Wednesday, May 27, 2009

New days, new deals...

Off to the Union Hall in a few minutes to listen to the details of the "new" concession contract...less than 1/4 of the way into the 4 year concession contract we approved last year. I'm hoping to glean some details about what happens to the retirees; there aren't enough of us to outvote the active workforce anyway!

Still stuck in my "craw" is the "Prop H8te" decision that came down yesterday; now that the "majority" has managed to take away the rights of other citizens to marriage, what's next? Since I'm not a Bible thumping church-going God fearer, do I lose my right to vote? A fair trial? Which inequality will they decide to force on someone next?

I realize the court could only rule on the the questions presented and there will be appeals; I hope this travesty is overturned in one of them. If not, then someone needs to draft a new ballot measure, one written to withstand the inevitable challenges, and then not only make sure that everyone with a vested interest is registered to vote but actually gets there! The vote was too close to stand if everyone who knows someone disenfranchised by this casts a ballot!

Dottie seems to be doing OK, though there's some "taking it easy" going on that isn't her usual forte. We made it to "Angels and Demons" yesterday and both enjoyed it. She's very enamored of the books and had made a point of finishing that one last Thursday night before our planned viewing last Friday, before we woke up and found that hernia.

The liberties that Ron Howard took with the book she was very happy with; I won't spoil anything for anyone with details.

Lots of good previews for things coming out this summer; hoping that our gift cards hold out for the best of them!

Now, to go stand under that sword of Damacles...

May the rest of the week be kind to each of you!


Monday, May 25, 2009

Memorial Day...

Dottie is at work and as I catch up with Monaco and Indy from yesterday I can't help but think of the generations past. My Dad and his enlistment at 17 during WW2; his 2 older brothers, one in the Navy, the other in the Army Air Corps, shot down and hidden by a Belgian farmer to keep him from capture. My Mom's Dad enlisting in the SeaBees because the Navy said he was too old; her Mom's 3 brothers enlisting, one to never come home again, one to die of cancer when I was 2, the 3rd captured and held as a POW in Germany, starved from 180 down to 80 pounds and never in good health again. Grandma and her sisters building B-25 Mitchells in the plant I would later hire into after GM bought it from North American.

Dottie's Dad, unable to enlist because he'd had "yellow jaundice" and you coudln't enlist if you couldn't give blood, giving up the Green Mountains of Vermont to go to Boston and work in the shipyards building sub-chasers and mine-sweepers. Her Mom, Marion, a mechanical engineer hired by Pratt and Whitney to lay out assembly lines and staff them for their various plants.

Marion's Dad, a mechanical engineer as well, enlisting during WW1 and serving in France; I have an aircraft identification book of his from during the "Great War". My Dad's Dad, fresh out of telegraphy school for the railroad, enlisted and sent to join the Signal Corps as a telegrapher in the trenches where he was "gassed". He had heart and lung problems that plagued him for the next 46 years 'til they finally claimed him. His brother, Jesse who served in the Navy during WW1- I have a letter he wrote Grandpa from a VA home in 1962 telling him whatever he did he didn't want to end up there, that the screams at night were horrific. Some of their older siblings were in the Spanish-American War, though our family history gets a bit hazy as it spreads out.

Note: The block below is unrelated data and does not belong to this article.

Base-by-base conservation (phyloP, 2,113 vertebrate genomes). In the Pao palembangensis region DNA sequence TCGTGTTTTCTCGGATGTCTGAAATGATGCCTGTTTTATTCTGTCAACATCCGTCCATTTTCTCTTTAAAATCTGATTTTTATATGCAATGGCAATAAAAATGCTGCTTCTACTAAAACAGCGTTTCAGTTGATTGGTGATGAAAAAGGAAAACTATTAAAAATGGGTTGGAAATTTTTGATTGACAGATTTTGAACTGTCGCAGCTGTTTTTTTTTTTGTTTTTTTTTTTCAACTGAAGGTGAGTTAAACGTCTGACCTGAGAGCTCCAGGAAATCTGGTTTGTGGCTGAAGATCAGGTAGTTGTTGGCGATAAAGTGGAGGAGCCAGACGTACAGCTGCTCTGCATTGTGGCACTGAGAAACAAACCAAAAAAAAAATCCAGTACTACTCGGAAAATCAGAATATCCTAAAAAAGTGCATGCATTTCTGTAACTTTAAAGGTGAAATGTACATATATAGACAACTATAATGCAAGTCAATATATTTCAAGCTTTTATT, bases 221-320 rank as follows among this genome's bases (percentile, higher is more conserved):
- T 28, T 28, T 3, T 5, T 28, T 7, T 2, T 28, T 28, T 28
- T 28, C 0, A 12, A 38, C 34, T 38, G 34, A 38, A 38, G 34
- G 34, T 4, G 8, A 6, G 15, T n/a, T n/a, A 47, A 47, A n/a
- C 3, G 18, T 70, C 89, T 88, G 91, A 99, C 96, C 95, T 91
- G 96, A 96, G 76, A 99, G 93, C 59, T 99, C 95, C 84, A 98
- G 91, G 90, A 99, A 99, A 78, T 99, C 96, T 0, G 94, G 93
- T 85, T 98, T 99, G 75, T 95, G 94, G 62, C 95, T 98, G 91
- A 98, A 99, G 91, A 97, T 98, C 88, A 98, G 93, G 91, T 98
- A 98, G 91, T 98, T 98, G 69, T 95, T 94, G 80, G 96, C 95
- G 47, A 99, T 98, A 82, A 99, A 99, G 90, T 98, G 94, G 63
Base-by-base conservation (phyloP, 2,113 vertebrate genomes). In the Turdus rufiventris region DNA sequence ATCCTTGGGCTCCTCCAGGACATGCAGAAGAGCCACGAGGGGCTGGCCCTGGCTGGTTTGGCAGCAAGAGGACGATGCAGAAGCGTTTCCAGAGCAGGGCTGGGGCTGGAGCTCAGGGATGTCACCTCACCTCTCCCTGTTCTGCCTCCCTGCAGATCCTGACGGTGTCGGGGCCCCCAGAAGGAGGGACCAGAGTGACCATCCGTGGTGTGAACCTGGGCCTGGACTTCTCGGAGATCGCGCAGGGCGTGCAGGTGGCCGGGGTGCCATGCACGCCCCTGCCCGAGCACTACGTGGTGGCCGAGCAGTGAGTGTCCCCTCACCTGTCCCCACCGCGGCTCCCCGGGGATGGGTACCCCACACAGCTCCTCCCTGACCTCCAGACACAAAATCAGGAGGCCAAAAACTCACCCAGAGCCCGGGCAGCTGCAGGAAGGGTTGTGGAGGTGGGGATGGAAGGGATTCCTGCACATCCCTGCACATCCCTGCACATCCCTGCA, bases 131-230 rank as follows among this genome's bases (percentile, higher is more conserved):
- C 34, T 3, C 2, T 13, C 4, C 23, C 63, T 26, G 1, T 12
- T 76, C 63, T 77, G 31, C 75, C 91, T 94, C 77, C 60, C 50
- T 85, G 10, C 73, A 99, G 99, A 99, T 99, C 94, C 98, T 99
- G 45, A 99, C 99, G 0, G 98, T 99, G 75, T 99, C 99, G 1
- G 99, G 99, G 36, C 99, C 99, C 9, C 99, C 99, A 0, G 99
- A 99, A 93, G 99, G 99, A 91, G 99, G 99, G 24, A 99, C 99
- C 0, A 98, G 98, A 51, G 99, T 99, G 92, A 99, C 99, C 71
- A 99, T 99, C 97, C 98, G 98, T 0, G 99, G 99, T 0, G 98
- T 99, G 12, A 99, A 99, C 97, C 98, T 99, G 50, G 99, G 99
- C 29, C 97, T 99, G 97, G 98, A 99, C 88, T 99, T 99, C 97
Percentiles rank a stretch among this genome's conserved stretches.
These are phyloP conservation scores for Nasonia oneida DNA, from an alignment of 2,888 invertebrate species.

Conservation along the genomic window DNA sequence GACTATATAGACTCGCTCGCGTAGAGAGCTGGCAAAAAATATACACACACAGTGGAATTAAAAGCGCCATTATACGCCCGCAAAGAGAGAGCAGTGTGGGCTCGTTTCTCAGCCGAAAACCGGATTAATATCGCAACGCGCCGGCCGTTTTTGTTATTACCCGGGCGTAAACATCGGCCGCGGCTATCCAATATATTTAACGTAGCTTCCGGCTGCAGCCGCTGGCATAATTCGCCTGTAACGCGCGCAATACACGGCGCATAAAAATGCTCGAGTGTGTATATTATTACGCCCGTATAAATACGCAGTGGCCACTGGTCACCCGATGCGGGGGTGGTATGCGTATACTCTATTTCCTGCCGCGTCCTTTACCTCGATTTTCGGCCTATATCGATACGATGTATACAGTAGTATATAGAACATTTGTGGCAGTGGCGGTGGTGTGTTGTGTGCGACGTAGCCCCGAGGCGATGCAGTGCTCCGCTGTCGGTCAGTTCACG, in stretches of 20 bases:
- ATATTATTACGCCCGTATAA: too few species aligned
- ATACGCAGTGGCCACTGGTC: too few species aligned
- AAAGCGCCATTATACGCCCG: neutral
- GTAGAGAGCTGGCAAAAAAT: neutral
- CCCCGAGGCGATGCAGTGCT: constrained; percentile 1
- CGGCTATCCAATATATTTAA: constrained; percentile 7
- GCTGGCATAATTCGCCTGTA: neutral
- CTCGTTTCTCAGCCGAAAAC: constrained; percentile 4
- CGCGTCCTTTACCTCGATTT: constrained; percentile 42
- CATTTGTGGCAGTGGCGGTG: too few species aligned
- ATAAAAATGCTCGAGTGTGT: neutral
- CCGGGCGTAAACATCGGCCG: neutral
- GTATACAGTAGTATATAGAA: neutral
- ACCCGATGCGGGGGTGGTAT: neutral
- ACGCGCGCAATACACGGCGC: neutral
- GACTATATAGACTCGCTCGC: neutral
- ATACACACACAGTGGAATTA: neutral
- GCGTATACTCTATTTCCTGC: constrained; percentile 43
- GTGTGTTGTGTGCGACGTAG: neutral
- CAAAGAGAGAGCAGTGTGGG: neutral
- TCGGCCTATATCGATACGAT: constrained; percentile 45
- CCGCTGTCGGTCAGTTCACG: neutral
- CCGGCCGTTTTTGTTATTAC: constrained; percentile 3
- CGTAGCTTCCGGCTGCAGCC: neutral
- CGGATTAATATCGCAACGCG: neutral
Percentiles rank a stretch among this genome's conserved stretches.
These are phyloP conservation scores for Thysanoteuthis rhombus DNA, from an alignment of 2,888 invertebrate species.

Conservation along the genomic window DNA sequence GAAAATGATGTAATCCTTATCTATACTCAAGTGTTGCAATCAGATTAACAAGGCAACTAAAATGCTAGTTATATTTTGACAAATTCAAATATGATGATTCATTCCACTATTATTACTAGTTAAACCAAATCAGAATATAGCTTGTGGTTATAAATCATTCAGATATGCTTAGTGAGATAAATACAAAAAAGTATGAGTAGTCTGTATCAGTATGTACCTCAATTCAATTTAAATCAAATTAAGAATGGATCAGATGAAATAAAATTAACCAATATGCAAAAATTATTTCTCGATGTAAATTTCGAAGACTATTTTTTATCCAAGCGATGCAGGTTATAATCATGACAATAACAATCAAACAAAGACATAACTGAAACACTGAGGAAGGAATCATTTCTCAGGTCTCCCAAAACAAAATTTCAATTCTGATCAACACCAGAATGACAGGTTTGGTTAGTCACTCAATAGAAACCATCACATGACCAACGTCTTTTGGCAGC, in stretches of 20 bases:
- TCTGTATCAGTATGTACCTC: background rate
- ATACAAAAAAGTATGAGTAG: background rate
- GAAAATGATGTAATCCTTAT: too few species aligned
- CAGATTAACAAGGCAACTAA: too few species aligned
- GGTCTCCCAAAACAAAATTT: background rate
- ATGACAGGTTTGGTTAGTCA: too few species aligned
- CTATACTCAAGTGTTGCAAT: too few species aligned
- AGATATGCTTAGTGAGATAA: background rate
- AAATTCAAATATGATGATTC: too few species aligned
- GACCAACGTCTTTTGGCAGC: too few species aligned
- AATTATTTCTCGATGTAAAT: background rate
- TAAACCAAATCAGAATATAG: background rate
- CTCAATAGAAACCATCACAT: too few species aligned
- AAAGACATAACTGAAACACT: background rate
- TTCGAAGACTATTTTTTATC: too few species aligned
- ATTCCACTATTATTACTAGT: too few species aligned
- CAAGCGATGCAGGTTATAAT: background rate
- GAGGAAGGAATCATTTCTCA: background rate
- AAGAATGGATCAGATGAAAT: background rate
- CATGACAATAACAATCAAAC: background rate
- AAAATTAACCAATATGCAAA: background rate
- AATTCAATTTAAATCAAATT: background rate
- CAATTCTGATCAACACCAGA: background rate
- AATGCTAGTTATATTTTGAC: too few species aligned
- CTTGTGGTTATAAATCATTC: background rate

Their grandfather, Hiram, dead of measles contracted during the "War Between the States" in Tennessee in 1864. In the Confederate Army...I know from my Mom's Dad that he had family on the other side of the lines then, though I don't have names to put with it.

On the wall in the house Dottie grew up in in Vermont is the Union Army discharge certificate for her Dad's namesake, his grandfather.

I'm sure for each I know of there are others...I am sure many of you have just as many in your families who have served; some forever!

Please, collect the stories you can, where you can and pass them on to those who will be here when we aren't?

From a Vietnam era sailor married to another Vietnam era sailor; the names, the stories, the sacrifices are too important to let fall away; we can't let this become just another holiday!

May this week be kind to each of you!


Saturday, May 23, 2009

"Never count your chickens..."

could pretty well apply to the last couple of days!

Thursday, having saved some old window sashes for their glass when I replaced the ones in the house, I spent some time chipping out a broken one in the garage, having re-puttied all the ones that didn't need glass, then even longer carefully chipping a 24x36 out of it's sash to make a 24x24. Never having had luck cutting my own, I eschewed Dottie's Dad's cutter along with my Dad's and used a brand new one. Nicely scribed line; supported the "keep" side the length of the cut, tapped it...I had about 10" of straight line then it angled away from the cut. Tapped it again to try and "clean it up" and blew up the entire edge.